Advertisement

Forensic Toxicology

, Volume 35, Issue 2, pp 232–243 | Cite as

Acryloylfentanyl, a recently emerged new psychoactive substance: a comprehensive review

  • István Ujváry
  • Rita Jorge
  • Rachel Christie
  • Thomas Le Ruez
  • Helgi Valur Danielsson
  • Robert Kronstrand
  • Simon Elliott
  • Ana Gallegos
  • Roumen Sedefov
  • Michael Evans-Brown
Review Article

Abstract

N-(1-Phenethylpiperidin-4-yl)-N-phenylacrylamide, or acryloylfentanyl (acrylfentanyl), is a synthetic opioid and a close structural analogue of fentanyl, which is widely used in medicine as an adjunct to general anaesthesia during surgery and for pain management. Until recently, acryloylfentanyl was known only from the scientific literature, but in 2016 this non-controlled substance became available on the illicit drug market as a powder and nasal spray in Europe and the USA. By the end of 2016, detection of acryloylfentanyl in six European countries, including 47 deaths associated with the drug, had been reported to the European Monitoring Centre for Drugs and Drug Addiction (EMCDDA) through the European Union Early Warning System, which is a part of the system designed to identify and respond to the appearance of new psychoactive substances that may pose potential public health risks similar to drugs controlled under the United Nations drug control conventions. Herein we review what is known about this potent narcotic opioid. In addition to describing its chemical properties and the synthetic routes, analytical methodologies for the identification of the substance, as well as the limited information on the biological properties, including in vitro and in vivo pharmacological studies with the substance, are summarised. Analytically confirmed acute intoxications show that the signs and symptoms of acryloylfentanyl poisoning correspond to the opioid overdose triad of decreased consciousness, miosis and respiratory depression. Importantly, naloxone works as an antidote in life-threatening poisoning. The major human urinary metabolites identified in fatal overdose cases were nor-acryloylfentanyl, as well as mono- and dihydroxylated derivatives and their conjugates.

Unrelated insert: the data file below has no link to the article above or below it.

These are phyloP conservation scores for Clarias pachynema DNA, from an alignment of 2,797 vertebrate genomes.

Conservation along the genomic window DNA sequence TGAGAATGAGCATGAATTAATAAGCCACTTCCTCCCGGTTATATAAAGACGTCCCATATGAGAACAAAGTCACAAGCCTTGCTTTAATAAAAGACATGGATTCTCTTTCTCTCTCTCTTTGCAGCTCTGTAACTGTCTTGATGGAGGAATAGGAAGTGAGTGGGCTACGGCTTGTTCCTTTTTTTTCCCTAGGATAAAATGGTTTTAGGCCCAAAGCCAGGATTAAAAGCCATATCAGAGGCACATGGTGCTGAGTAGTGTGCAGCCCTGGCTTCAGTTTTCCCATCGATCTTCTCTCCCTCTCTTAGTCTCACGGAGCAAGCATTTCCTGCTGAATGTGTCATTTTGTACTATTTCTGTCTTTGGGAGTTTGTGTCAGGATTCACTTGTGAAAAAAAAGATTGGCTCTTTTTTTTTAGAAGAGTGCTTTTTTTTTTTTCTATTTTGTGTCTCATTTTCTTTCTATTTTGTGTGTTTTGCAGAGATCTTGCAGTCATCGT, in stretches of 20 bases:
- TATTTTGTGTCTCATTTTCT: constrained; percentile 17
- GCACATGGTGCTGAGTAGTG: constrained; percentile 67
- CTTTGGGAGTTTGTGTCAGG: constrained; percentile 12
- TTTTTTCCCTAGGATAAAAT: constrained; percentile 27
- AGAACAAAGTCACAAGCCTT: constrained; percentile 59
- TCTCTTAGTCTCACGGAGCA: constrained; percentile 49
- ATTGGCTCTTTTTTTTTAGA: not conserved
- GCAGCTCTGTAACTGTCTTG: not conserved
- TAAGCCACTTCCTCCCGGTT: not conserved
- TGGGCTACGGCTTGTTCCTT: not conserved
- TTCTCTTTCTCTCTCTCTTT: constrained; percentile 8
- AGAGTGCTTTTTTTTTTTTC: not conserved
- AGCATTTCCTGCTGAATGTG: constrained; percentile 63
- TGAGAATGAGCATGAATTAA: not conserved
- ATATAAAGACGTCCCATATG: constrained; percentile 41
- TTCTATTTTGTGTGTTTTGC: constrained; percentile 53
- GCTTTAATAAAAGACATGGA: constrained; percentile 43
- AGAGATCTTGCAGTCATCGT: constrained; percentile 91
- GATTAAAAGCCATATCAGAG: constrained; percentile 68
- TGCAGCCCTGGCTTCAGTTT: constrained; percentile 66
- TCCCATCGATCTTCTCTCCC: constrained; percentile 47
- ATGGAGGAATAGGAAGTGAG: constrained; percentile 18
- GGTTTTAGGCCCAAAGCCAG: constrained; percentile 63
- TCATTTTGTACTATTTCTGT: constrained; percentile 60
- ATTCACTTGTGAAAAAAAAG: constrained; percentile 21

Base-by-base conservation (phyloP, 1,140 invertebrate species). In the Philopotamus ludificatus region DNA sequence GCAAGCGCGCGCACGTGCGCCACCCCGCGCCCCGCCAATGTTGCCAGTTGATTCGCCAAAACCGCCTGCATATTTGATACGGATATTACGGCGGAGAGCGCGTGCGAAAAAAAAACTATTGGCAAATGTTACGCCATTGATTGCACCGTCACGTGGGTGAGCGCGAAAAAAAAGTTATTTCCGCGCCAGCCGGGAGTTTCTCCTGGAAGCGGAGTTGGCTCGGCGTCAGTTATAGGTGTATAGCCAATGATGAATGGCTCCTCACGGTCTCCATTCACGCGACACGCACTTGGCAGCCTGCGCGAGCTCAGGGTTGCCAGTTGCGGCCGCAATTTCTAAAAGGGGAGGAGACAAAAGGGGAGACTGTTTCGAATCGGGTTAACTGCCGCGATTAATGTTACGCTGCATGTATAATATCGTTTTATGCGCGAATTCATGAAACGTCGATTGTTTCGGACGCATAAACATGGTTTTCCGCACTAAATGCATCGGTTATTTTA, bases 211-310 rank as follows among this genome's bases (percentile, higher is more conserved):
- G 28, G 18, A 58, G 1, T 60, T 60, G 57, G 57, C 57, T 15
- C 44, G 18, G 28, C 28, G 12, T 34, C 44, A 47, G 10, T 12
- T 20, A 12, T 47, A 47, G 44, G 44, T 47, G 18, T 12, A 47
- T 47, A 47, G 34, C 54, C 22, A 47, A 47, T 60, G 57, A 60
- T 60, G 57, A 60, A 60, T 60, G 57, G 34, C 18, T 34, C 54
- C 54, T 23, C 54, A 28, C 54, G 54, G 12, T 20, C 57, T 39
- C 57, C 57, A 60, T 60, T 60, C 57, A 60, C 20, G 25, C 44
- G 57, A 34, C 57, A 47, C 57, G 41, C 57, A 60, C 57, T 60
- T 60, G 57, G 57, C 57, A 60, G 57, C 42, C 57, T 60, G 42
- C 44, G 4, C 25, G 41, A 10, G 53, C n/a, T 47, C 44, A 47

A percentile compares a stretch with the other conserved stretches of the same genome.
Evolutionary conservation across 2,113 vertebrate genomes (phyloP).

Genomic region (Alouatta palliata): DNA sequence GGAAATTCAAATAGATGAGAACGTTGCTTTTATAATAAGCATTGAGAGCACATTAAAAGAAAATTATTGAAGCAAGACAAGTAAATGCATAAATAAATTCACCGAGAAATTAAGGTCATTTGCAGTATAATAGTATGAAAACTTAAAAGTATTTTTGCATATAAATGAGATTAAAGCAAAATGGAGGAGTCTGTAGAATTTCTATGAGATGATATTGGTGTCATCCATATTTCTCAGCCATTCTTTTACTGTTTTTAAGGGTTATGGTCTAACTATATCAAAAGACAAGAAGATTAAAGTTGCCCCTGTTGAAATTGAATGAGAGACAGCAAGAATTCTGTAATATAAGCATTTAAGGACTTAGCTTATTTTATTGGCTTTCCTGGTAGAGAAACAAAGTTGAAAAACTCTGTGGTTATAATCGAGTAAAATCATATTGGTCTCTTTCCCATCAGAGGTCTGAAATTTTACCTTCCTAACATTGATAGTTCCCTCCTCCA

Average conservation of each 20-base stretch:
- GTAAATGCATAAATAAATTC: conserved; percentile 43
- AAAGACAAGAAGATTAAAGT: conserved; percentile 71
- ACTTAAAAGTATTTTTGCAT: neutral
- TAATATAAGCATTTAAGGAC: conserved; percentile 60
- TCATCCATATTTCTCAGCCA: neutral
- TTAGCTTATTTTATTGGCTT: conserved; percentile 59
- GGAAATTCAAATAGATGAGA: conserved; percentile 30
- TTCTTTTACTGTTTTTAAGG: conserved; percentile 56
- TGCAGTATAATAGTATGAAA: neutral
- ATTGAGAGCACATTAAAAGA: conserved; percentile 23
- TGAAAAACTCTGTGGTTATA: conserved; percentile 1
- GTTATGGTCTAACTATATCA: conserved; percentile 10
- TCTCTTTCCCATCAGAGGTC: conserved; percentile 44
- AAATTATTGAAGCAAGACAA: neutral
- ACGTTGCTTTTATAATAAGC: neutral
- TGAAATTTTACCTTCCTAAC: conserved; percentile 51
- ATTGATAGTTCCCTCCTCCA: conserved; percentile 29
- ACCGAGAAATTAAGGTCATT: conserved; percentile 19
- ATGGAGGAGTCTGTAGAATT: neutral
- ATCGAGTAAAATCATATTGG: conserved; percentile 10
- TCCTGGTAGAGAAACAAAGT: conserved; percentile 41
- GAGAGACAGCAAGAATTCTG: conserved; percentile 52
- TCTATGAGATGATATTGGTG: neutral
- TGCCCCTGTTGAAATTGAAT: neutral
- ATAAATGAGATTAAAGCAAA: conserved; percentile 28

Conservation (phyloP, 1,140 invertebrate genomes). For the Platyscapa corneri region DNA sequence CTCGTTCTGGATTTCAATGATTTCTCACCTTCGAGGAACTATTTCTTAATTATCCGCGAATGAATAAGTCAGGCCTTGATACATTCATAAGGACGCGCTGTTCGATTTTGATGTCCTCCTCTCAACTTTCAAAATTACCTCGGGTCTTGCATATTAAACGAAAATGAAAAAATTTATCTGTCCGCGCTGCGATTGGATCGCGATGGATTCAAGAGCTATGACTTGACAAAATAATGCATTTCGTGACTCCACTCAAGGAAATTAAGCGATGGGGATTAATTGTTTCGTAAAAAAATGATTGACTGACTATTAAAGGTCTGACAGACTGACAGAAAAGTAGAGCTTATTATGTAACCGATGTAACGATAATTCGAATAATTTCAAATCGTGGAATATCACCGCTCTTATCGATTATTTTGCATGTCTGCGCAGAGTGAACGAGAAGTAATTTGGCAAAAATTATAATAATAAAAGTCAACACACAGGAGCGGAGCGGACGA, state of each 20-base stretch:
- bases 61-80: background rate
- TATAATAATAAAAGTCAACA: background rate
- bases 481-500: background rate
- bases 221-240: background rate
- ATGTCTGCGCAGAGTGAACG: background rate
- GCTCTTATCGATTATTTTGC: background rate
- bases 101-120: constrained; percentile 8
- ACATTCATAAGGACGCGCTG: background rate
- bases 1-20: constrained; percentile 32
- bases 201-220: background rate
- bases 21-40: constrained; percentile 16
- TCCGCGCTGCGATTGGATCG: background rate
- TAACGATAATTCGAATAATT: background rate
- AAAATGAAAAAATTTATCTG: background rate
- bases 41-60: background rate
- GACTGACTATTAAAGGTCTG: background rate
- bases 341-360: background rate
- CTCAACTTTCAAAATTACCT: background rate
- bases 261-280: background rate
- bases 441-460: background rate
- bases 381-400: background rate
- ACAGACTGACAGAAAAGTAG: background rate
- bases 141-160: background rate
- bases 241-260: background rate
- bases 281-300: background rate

Keywords

Acryloylfentanyl (acrylfentanyl) Fentanyl Fentanils New psychoactive substances Opioids Pharmacology and toxicology 

Notes

Acknowledgements

The preparation of this publication was supported, in part, by a contract from the European Monitoring Centre for Drugs and Drug Addiction (contract code CT.16.SAT.0099.1.0) to István Ujváry. We thank Ms. Veronika Mikes for interpreting Chinese articles. The authors would also like to extend their sincere thanks and appreciation to the Early Warning System correspondents of the Reitox national focal points and experts from their national early warning system networks; the Europol national units and Europol Project Synergy; Dr. Anders Helander, Department of Laboratory Medicine and Department of Clinical Pharmacology, Karolinska Institutet, Stockholm; Dr. Torben Breindahl, Department of Clinical Biochemistry, North Denmark Regional Hospital, Aalborg University, Hjørring; and Ms. Anabela Almeida, Mr. Andrew Cunningham and Ms. Paulete Duque at the EMCDDA.

Compliance with ethical standards

Conflict of interest

The authors declare that they have no conflict of interest.

Ethical approval

For this type of article, formal informed consent is not required.

Supplementary material

11419_2017_367_MOESM1_ESM.docx (21 kb)
Supplementary material 1 (DOCX 21 kb)

References

  1. 1.
    Gulland JM, Robinson R (1925) The constitution of codeine and thebaine. Mem Proc Manchester Lit Phil Soc 69:79–86Google Scholar
  2. 2.